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This Congresswoman Had To Watch The Man Who Said She’s Not Worth Raping Become President

“In the next years, we will hear a lot about authoritarianism in Brazil, but we will also hear a lot about resistance,” Brazilian congresswoman Maria do Rosário said.

Posted on November 20, 2018, at 3:46 p.m. ET

Brazilian Deputy for the Workers’ Party Maria do Rosário speaks during an interview with AFP at the National Congress.
Evaristo Sa / AFP / Getty Images

Brazilian Deputy for the Workers’ Party Maria do Rosário speaks during an interview with AFP at the National Congress.

SÃO PAULO, Brazil — Maria do Rosário was elected for a fifth term in the National Congress during Brazil’s monumental elections in October. But despite having 26 years of political experience under her belt — including a term as human rights minister — her reputation is still linked to President-elect Jair Bolsonaro, known internationally as the woman he once said didn’t “deserve” to be raped by him.

“The image of a woman, whoever she is, remains linked to her aggressor,” she told BuzzFeed News, “and this bothers me because I do not feel like a victim.”

Speaking via Skype from the nation’s capital in Brasília, do Rosário, a member of the leftist Workers’ Party, described the frustration of watching a man who’s made rape jokes about her become president. But, she said, the culture of Brazilian women standing up against sexism, even before the #MeToo movement, gives her hope.

While she celebrated her reelection victory last month, do Rosário said it was “very difficult” to watch a far-right politician like Bolsonaro rise to power, primarily because of what it said about the people who supported him.

“If people voted for him, it’s for one of two reasons,” she said, either they were wooed by his political promises, or, more worrying, “they may agree with his ideas.”

The fact that 57.8 million people “trust someone like this to preside over Brazil is terrible not only for women, but for the democracy, because he represents the dictatorship that occurred in Brazil, slavery, destruction of the environment, and policies that withdraw social rights,” she said.

Bolsonaro’s election exposed a major contradiction in Brazil in do Rosário’s view.

“The Brazilian legislation and Brazilian laws are very advanced for the protection of women and of all people” as a result of its 1988 constitution, she said. “But the culture is very sexist. The culture is very racist. In Brazil, a rape occurs every 11 minutes.”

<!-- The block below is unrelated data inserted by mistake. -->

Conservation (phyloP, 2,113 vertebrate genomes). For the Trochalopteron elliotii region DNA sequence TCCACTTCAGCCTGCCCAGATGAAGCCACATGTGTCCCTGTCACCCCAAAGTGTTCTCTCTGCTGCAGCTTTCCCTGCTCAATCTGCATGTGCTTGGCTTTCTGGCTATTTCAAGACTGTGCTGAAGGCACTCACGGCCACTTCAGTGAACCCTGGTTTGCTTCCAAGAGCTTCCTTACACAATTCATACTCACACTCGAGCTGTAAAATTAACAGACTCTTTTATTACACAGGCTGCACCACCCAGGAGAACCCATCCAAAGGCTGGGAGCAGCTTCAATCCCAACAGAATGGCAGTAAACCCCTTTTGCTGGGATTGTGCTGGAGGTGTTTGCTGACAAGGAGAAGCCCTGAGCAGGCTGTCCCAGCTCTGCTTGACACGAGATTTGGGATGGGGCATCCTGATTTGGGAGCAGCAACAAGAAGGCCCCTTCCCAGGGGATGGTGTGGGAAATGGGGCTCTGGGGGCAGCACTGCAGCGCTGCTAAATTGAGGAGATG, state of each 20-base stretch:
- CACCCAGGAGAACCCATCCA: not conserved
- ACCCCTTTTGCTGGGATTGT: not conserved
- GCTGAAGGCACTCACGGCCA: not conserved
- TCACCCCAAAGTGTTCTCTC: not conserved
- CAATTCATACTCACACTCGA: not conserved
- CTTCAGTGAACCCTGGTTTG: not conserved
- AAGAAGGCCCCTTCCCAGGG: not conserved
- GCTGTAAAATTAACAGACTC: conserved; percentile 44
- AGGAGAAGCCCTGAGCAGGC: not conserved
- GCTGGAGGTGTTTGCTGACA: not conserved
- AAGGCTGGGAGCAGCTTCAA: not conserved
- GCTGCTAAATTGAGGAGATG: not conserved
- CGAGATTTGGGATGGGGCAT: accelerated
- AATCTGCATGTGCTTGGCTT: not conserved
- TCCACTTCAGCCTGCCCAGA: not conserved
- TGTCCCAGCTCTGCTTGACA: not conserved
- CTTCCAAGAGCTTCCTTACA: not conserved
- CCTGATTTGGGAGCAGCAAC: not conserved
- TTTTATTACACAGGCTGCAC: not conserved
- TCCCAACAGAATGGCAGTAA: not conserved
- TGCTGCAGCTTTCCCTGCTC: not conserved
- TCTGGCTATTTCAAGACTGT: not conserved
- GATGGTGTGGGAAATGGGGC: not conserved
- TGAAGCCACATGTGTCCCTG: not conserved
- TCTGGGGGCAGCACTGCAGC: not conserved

Given the prevalence of Brazil’s rape culture, the 2003 incident between do Rosário and Bolsonaro — and the subsequent one in 2014 — has featured regularly as a bullet point in the international media when illustrating who he is.

After a hearing on a gang-rape case, do Rosário challenged Bolsonaro outside of Congress, calling him a rapist and a rape apologist in front of the press. Bolsonaro, then a fellow lawmaker from Rio de Janeiro, defended himself by telling her that he would not rape her because she “didn’t deserve it,” called her a slut, told her to “go cry,” and pushed her on camera.

View this video on YouTube

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Bolsonaro doubled down on those same comments 11 years later, when do Rosário lauded a Truth Commission report on the crimes committed during the military dictatorship from 1964–1985, in which 191 people were killed and 243 disappeared. As do Rosário left the podium, Bolsonaro, a longtime supporter of the dictatorship, shouted after her.

“Stay here, Maria do Rosário. Stay,” he can be heard saying. “A while ago, you called me a rapist and I said, ‘I won’t rape you because you’re not worth it.’ Stay here. Listen!”

The attorney general of Brazil sued Bolsonaro the next week, not because of his comments during the congressional hearing — lawmakers are protected there by immunity — but because he repeated what he said to a magazine following it.

“I’m not a rapist, but if I was, I would not rape her because she does not deserve it,” he told Zero Hora, a local publication.

Do Rosário said that for someone who has been in politics since 1992, when she was first elected to a local council, it was frustrating to have her entire political career reduced to what Bolsonaro said about her.

But, she said, “the important thing in my case is that I treated it as something against all women [not just myself],” she said of the lawsuit. “I got to condemn him.”

In September 2015, a judge ordered Bolsonaro to pay do Rosário $2,560 for his comments.

Do Rosário during her time as secretary for Human Rights in 2013.
Eraldo Peres / AP

Do Rosário during her time as secretary for Human Rights in 2013.

Do Rosário also said that back in 2003, before #MeToo became a global movement, “Brazilian women were very empathetic” when they caught wind of her argument with Bolsonaro, and that women have usually been at the center of social movements in the country.

Since then, do Rosário has worked extensively to pass laws that protect women and children. As a human rights commissioner, she oversaw Brazil’s reconciliation commission that addressed the murder, rape, and torture committed during the military dictatorship.

And that is what gives her hope in this new administration.

“In the next years, we will hear a lot about authoritarianism in Brazil, but we will also hear a lot about resistance,” she said.

Many of Bolsonaro’s supporters, when asked about his comments toward do Rosário, are quick to point out how long ago he made them; they say they believed he’s changed since then. But do Rosário doesn’t buy it.

“This is about an absurd ideology, an extremely severe position of human devaluation,” she said. “That does not change quickly, especially when the person promotes himself on that platform.

“He showed his face, and even so, he was elected.”

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